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Yakubu v. Jauroyel

ALHAJI ISIYAKU YAKUBU

V

ALHAJI USMAN JAUROYEL & 2 ORS

COURT OF APPEAL

( JOS DIVISION )

ALOMA M. MUKHTAR JCA ( Presided and Read the Lead Judgment )

OLUDADE OLADAPO OBADINA JCA

IKECHI FRANCIS OGBUAGU JCA ( Dissented )

CA/K/163/99

THURSDAY, 27TH JANUARY, 2005 

ACTION - Non-suit - Grant of - Where appropriate

EVIDENCE - Admissibility of evidence - Need for evidence to be consistent and credible

EVIDENCE -  Standard of proof in civil proceedings - Need for proof on preponderance of evidence and balance of probabilities

LAND LAW - Declaration of title to land - Grant of - Duty on plaintiff to ascertain area claimed - Failure to - Effect

LAND LAW - Declaration of title to land - Burden on plaintiff therein Need for plaintiff to succeed on strength of own case

LAND LAW - Declaration of title to land - Grant of when surveys and plans do not exist - When court will make

LAND LAW - Declaration of title to land - Mere production of certificate of occupancy - Insufficiency of as proof of title - Factors court will consider to determine its sufficiency or otherwise to found

title

LAND LAW - Declaration of title to land - Court granting over a smaller area of land than one claimed - Possibility of

PRACTICE AND PROCEDURE - Plaintiff - Need for to succeed on the strength of his own case

Issues:

1.              Whether the evidence of PW1 and PW2 can truly be described as conflicting in law.

2.              Whether the evidence of both official witnesses (PW2 and DW2) do not support/establish the plaintiff’s case rather than destroying it.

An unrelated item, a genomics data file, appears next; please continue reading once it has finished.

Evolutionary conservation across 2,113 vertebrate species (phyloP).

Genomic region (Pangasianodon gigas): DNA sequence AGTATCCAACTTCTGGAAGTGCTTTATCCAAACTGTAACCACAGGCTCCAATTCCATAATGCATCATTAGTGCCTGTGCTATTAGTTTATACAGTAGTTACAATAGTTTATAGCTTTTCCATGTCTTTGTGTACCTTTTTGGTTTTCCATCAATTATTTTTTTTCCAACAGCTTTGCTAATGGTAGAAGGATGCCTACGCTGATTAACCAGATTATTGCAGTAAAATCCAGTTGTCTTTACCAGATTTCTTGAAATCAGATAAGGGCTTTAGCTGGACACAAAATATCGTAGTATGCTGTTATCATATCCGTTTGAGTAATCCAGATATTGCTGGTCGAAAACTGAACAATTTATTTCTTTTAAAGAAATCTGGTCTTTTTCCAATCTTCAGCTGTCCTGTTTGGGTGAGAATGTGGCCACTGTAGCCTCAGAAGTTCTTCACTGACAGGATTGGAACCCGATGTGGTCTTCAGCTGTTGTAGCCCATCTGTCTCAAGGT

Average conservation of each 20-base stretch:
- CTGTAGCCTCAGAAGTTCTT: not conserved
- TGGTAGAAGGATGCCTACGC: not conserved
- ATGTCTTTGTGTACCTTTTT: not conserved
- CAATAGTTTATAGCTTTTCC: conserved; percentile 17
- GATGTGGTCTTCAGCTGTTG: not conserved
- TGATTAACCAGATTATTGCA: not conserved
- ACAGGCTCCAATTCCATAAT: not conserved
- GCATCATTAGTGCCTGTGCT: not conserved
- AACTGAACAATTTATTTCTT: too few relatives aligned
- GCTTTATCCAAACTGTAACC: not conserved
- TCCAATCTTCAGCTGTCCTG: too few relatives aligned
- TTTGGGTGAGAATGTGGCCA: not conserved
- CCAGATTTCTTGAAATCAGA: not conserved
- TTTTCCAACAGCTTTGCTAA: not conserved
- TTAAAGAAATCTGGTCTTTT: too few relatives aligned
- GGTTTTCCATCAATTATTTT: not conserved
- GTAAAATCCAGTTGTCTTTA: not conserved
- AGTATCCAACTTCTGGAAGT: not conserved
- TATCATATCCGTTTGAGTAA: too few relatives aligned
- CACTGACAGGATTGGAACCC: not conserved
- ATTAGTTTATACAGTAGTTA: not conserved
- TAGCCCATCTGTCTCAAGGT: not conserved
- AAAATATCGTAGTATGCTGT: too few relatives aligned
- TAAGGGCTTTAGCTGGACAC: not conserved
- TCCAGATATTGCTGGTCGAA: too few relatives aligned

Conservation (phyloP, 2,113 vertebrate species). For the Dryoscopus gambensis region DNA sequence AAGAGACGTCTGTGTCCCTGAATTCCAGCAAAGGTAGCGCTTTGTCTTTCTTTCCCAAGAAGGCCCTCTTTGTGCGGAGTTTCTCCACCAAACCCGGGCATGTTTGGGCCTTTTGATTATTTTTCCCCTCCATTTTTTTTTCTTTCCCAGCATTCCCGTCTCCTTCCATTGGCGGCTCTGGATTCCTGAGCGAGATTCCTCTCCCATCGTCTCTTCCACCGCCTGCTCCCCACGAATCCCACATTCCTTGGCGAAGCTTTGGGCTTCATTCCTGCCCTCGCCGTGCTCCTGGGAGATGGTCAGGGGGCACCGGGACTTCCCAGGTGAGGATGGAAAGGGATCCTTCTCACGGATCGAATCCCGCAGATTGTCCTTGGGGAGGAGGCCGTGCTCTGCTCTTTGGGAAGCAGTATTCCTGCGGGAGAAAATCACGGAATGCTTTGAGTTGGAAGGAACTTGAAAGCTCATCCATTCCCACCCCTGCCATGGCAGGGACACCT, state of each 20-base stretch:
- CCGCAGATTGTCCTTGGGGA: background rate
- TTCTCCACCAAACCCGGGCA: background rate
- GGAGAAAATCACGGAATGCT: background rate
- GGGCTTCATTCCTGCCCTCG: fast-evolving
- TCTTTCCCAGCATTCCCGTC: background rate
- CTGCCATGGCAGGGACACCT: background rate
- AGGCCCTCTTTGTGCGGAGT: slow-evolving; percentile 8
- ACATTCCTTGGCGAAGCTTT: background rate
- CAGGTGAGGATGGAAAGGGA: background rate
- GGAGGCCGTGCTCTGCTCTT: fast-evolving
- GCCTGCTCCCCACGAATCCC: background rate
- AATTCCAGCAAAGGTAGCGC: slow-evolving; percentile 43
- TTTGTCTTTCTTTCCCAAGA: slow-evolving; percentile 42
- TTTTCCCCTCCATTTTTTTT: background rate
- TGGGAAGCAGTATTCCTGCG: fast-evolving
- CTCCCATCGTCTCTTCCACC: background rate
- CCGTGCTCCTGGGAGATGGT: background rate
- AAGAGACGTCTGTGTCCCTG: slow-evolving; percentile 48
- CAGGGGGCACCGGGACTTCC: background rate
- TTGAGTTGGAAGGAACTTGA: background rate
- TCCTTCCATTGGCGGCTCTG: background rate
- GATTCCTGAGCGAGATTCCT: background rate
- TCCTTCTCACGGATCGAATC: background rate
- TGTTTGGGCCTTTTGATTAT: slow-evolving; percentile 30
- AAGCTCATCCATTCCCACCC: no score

3.              Whether the trial court’s finding of  “faked, false or counterfeit” with regards to exhibit ‘1’ can be sustained in law.

4.              Whether the plaintiff did not adequately discharge the onus on him so as to have judgment in his favour.

Facts:

The plaintiff now appellant sued the respondents in the court below and prayed the court for a declaration that he is the title owner of a parcel of land of 6,149 square metres covered by a certificate of occupancy, and a perpetual injunction to restrain the defendants and their agents from tampering with his proof of ownership over the said land. The plaintiff had approached the 2nd and 3rd defendants in 1982 for land to be allocated to him. The land was allocated and he was issued with a certificate of occupancy. The 2nd and 3rd defendants admitted that the plaintiff was indeed allocated the land but that the certificate of occupancy held by the plaintiff was approved provisionally and when they discovered the irregularities in the issuance of the document, they sought to withdraw it. According to them, the land in dispute was allocated to the 1st defendant. After evaluating the evidence of the parties, the trial Judge refused the claims of the plaintiff.

Aggrieved, the plaintiff appealed to the Court of Appeal.